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Immunity. 2013 Oct 17;39(4):697-710. doi: 10.1016/j.immuni.2013.09.006.

Granulocyte macrophage-colony stimulating factor induced Zn sequestration enhances macrophage superoxide and limits intracellular pathogen survival.

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Department of Molecular Genetics, Biochemistry, Microbiology and Immunology, University of Cincinnati, OH 45267, USA; Division of Infectious Diseases, College of Medicine, University of Cincinnati, Cincinnati, OH 45267, USA.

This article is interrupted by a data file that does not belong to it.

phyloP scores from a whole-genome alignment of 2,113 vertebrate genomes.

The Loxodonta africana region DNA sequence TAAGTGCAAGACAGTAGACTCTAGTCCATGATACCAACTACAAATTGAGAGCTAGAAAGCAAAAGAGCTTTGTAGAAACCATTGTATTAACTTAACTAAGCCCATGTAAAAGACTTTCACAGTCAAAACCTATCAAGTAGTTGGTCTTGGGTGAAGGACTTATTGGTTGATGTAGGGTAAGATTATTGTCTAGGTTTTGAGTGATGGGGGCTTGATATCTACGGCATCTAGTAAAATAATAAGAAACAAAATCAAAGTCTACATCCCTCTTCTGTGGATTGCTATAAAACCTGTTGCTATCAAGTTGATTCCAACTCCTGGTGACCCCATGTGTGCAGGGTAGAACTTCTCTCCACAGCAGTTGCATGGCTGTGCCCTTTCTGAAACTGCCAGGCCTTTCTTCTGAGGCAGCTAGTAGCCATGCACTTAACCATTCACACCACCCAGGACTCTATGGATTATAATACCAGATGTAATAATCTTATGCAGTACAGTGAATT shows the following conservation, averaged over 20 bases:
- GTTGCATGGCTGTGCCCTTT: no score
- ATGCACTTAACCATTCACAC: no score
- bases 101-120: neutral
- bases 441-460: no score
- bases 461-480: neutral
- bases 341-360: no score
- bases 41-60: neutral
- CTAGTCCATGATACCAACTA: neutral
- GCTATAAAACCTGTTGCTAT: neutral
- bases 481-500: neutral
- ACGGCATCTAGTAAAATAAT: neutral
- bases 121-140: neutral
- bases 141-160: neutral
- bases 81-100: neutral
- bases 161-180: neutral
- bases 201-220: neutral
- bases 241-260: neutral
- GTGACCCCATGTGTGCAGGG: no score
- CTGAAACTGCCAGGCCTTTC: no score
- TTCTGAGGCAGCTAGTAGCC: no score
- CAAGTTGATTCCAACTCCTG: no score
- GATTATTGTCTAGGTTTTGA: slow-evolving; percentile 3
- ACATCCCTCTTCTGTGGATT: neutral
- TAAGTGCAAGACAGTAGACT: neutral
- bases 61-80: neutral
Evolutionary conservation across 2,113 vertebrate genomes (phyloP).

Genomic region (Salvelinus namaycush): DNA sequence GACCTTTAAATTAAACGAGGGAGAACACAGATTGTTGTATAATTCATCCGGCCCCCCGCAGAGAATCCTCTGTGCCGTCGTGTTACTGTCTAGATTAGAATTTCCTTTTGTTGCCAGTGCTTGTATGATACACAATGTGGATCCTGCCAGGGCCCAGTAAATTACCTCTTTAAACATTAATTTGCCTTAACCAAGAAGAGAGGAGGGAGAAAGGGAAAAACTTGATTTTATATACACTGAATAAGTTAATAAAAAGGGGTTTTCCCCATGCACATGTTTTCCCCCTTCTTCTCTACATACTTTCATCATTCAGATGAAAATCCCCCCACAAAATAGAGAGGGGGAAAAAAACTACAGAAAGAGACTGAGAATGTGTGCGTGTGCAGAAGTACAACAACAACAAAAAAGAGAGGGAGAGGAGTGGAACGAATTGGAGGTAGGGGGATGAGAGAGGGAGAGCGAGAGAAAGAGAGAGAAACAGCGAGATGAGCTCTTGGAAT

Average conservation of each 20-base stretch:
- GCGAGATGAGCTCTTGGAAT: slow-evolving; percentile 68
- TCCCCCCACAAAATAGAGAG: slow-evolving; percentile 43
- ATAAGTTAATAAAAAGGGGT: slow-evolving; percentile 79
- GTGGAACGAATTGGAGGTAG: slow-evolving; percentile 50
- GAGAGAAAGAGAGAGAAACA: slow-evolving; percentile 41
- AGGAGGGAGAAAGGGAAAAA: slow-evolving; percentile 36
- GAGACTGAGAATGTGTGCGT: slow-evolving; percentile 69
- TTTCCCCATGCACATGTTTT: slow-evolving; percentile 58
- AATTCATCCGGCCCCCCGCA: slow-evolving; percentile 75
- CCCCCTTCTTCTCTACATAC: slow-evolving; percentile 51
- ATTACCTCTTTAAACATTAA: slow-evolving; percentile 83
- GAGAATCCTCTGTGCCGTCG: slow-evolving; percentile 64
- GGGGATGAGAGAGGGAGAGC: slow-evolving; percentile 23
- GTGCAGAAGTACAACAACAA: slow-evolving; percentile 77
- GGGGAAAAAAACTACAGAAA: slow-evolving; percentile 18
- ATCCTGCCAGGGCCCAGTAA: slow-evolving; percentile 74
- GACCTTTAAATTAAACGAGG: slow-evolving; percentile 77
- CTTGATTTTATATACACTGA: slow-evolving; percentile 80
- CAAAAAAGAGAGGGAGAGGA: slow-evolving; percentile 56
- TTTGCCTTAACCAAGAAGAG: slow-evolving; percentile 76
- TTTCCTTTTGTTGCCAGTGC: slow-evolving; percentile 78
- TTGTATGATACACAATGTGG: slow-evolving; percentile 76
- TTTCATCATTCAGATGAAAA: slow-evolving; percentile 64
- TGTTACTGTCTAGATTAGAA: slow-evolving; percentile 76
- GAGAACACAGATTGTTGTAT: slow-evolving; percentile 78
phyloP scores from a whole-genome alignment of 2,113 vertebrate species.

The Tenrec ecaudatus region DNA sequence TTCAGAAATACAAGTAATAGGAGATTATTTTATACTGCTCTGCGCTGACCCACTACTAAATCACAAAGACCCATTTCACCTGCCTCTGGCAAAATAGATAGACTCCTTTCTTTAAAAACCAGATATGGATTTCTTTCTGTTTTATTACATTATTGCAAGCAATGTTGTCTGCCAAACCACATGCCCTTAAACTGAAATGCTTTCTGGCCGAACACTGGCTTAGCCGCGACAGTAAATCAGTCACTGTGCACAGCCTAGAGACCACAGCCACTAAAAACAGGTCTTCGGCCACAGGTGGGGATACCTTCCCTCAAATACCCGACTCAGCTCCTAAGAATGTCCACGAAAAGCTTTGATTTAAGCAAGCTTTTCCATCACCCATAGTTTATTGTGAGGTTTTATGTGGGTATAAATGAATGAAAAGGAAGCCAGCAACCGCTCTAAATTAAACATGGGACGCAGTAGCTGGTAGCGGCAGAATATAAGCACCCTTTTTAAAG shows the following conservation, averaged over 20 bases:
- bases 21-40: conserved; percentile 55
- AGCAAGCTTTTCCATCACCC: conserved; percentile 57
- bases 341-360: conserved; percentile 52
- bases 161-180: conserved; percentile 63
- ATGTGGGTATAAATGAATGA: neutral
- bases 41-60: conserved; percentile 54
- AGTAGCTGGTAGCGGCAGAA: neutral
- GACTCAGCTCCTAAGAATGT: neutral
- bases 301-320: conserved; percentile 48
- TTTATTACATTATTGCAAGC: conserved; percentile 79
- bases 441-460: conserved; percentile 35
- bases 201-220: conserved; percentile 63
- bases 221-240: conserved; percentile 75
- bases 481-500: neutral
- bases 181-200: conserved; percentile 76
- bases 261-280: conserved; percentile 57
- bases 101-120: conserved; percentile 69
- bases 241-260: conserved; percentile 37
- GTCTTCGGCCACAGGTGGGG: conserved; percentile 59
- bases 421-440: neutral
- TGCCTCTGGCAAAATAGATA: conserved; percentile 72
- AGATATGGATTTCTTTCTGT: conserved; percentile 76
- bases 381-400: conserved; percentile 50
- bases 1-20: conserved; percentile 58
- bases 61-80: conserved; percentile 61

Macrophages possess numerous mechanisms to combat microbial invasion, including sequestration of essential nutrients, like zinc (Zn). The pleiotropic cytokine granulocyte macrophage-colony stimulating factor (GM-CSF) enhances antimicrobial defenses against intracellular pathogens such as Histoplasma capsulatum, but its mode of action remains elusive. We have found that GM-CSF-activated infected macrophages sequestered labile Zn by inducing binding to metallothioneins (MTs) in a STAT3 and STAT5 transcription-factor-dependent manner. GM-CSF upregulated expression of Zn exporters, Slc30a4 and Slc30a7; the metal was shuttled away from phagosomes and into the Golgi apparatus. This distinctive Zn sequestration strategy elevated phagosomal H⁺ channel function and triggered reactive oxygen species generation by NADPH oxidase. Consequently, H. capsulatum was selectively deprived of Zn, thereby halting replication and fostering fungal clearance. GM-CSF mediated Zn sequestration via MTs in vitro and in vivo in mice and in human macrophages. These findings illuminate a GM-CSF-induced Zn-sequestration network that drives phagocyte antimicrobial effector function.

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